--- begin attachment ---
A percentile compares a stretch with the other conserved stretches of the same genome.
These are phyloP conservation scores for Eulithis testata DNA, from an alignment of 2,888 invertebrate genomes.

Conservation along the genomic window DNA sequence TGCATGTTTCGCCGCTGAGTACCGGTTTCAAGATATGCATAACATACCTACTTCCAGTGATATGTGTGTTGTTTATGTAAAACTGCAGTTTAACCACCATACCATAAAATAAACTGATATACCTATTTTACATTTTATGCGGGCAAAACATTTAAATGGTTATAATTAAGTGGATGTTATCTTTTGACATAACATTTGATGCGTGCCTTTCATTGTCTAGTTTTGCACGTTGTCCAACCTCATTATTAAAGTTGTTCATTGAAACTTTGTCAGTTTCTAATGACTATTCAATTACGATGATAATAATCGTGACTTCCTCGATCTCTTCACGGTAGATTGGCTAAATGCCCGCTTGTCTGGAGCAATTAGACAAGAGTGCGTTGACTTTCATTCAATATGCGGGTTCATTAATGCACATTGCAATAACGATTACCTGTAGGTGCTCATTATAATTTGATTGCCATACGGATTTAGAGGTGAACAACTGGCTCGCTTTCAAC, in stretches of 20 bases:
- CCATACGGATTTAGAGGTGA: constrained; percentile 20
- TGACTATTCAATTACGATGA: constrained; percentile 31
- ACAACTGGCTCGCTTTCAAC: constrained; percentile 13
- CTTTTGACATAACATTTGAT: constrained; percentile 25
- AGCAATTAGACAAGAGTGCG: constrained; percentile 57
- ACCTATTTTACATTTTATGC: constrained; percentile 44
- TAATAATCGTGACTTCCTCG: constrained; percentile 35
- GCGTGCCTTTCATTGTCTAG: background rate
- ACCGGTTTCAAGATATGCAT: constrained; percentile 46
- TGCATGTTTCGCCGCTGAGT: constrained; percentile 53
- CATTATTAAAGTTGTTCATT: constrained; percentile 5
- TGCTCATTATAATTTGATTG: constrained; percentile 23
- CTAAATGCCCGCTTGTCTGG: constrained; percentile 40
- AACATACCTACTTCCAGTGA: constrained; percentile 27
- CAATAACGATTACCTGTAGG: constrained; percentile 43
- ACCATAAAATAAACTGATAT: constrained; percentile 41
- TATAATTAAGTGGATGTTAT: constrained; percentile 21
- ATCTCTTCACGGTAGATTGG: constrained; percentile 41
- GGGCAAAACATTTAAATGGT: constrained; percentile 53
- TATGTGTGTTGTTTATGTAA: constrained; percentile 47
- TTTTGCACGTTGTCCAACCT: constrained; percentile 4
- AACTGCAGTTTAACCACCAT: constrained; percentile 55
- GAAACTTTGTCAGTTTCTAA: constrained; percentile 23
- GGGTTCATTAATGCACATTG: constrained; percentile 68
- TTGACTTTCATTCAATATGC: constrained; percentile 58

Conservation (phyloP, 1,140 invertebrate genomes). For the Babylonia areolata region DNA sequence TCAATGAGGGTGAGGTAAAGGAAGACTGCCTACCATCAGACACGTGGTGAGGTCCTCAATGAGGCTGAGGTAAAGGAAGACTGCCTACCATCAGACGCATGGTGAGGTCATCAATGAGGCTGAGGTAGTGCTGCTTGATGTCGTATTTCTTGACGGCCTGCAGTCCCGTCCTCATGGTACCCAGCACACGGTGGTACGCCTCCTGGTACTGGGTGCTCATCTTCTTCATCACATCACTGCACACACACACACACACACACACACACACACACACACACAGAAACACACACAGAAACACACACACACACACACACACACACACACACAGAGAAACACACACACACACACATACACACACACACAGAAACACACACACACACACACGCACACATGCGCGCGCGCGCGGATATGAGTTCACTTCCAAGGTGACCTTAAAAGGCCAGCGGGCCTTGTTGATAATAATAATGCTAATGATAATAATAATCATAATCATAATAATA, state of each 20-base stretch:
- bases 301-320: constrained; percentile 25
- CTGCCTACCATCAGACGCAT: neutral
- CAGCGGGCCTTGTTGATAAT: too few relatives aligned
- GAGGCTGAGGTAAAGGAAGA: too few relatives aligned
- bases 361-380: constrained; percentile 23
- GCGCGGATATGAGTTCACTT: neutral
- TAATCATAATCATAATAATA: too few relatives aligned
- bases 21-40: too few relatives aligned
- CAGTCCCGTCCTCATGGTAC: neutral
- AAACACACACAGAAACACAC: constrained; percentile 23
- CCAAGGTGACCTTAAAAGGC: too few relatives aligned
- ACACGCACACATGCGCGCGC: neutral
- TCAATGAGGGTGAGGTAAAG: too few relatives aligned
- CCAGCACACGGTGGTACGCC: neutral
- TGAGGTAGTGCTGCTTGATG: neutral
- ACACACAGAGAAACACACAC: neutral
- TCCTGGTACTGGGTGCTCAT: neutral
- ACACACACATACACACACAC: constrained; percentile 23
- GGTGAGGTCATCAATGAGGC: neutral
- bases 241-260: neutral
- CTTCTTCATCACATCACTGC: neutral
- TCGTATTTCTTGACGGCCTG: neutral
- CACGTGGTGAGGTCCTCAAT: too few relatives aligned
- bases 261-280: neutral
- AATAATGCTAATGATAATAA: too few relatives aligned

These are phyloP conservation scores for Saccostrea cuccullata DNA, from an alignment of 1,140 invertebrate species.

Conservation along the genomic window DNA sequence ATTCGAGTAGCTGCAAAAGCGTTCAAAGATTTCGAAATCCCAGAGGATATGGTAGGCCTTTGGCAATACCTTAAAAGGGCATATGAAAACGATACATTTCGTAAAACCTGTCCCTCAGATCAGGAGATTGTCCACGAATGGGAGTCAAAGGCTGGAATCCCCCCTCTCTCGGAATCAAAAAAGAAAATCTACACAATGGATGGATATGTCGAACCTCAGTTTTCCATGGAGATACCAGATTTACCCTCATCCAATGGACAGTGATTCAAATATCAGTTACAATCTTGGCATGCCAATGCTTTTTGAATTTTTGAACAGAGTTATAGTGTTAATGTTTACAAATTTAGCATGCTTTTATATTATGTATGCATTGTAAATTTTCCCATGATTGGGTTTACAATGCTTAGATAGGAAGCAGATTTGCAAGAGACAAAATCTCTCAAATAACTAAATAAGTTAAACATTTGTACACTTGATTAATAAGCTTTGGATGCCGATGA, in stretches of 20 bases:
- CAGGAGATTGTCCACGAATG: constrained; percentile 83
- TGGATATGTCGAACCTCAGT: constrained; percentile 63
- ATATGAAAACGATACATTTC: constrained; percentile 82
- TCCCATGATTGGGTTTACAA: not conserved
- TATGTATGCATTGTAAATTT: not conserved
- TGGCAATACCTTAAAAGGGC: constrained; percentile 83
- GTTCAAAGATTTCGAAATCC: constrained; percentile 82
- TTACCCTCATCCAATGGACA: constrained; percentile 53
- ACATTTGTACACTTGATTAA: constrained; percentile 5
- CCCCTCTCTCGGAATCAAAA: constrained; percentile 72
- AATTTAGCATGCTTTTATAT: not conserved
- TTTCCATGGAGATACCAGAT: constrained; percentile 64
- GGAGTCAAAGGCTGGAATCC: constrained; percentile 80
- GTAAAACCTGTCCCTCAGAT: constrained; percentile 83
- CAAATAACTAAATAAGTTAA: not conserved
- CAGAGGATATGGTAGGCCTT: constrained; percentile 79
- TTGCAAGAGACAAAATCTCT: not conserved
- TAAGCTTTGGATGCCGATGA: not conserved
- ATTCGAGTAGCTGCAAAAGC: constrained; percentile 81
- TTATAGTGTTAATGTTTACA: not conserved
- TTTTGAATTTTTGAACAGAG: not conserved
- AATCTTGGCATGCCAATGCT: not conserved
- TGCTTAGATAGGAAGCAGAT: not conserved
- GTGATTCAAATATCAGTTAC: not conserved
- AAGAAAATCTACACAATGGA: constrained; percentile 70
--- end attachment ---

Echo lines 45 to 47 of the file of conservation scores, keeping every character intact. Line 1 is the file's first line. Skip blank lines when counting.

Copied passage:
- ACACACAGAGAAACACACAC: neutral
- TCCTGGTACTGGGTGCTCAT: neutral
- ACACACACATACACACACAC: constrained; percentile 23